Obsessive Eating



Obsessive eating is a term not used as a clinical diagnosis, but refers to a pathological habit of eating. Obsessive eating accompanies various types of neuropsychological disorders, such as eating disorders, autism spectrum disorder, and obsessive–compulsive disorders. On the other hand, continuous ingestion of a restricted number of food items or a restricted amount of food may cause nutritional imbalance, alterations in blood levels of hormones and other chemicals, or both, as well as serious health problems including an altered psychological state. We encountered a female adolescent patient with anorexia nervosa, who was obsessed by an extremely restricted eating habit. As a result of ingesting only bananas and mineral water for more than 2 years, she exhibited biochemical and metabolic disorders such as hyperkalemia, hyperdopaminemia, and pseudoaldosteronism. The patient also showed a drastic change in her psychological state, represented by decreased anxiety and an increase in inner-impulse. Based on the biochemical changes seen in the patient, the accumulation of free dopamine due to obsessive banana ingestion was the most likely cause of her altered psychological state. When the patient resumed eating other food items after 26 months of obsessive and restricted banana ingestion, the abnormalities in her blood values and her psychological state were corrected to that of preobsessive eating period. From this case, we conclude that an obsessive and restricted eating habit can modulate biological and psychological homeostasis.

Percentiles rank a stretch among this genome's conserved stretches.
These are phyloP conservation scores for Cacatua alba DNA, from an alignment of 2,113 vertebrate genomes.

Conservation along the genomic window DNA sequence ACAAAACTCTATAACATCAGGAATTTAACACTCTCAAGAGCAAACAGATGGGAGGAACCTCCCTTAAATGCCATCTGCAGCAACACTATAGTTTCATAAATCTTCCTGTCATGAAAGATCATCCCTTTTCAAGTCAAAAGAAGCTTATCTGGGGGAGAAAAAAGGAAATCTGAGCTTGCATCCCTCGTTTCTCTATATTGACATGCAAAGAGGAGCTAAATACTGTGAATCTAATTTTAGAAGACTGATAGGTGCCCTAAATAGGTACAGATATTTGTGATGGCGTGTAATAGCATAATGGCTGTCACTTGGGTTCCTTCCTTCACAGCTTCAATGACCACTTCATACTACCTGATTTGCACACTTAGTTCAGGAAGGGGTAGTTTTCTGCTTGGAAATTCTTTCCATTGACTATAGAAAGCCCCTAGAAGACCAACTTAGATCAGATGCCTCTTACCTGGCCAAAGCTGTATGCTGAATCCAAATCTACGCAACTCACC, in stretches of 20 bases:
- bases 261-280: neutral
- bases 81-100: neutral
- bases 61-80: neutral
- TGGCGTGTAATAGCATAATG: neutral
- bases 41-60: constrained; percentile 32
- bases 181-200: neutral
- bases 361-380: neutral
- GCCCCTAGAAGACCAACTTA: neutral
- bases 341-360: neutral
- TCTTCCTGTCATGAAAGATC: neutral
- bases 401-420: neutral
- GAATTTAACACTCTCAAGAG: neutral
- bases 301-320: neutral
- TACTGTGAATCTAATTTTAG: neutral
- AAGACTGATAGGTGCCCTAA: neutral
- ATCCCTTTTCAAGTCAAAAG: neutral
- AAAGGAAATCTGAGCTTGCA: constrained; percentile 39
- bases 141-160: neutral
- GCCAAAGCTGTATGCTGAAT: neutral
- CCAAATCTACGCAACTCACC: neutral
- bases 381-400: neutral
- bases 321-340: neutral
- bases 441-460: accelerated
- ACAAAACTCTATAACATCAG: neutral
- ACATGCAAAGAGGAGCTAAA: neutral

Autism Spectrum Disorder Anorexia Nervosa Eating Disorder Binge Eating Bulimia Nervosa 



Diagnostic and statistical manual of mental disorders


5-Hydroxytryptamine, serotonin


Growth hormone


Insulin-like growth factor-1, somatomedin-C


Adrenocorticotropic hormone


Thyroid-stimulating hormone


Tokyo University egogram


State-trait anxiety inventory


Body mass index



The authors acknowledge the contributions of Dr. Ryoichi Sakuta, MD, PhD, Toshiro Nagai, MD, PhD; and the patient presented in this chapter. This work is supported by Grants-in-Aid for Scientific Research (B) of Japan Society for the Promotion of Science, and The Science Research Promotion Fund of The Promotion and Mutual Aid Corporation for Private Schools of Japan.


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Copyright information

© Springer Science+Business Media, LLC 2011

Authors and Affiliations

  1. 1.Institute of EducationBunkyo UniversityKoshigaya-CityJapan

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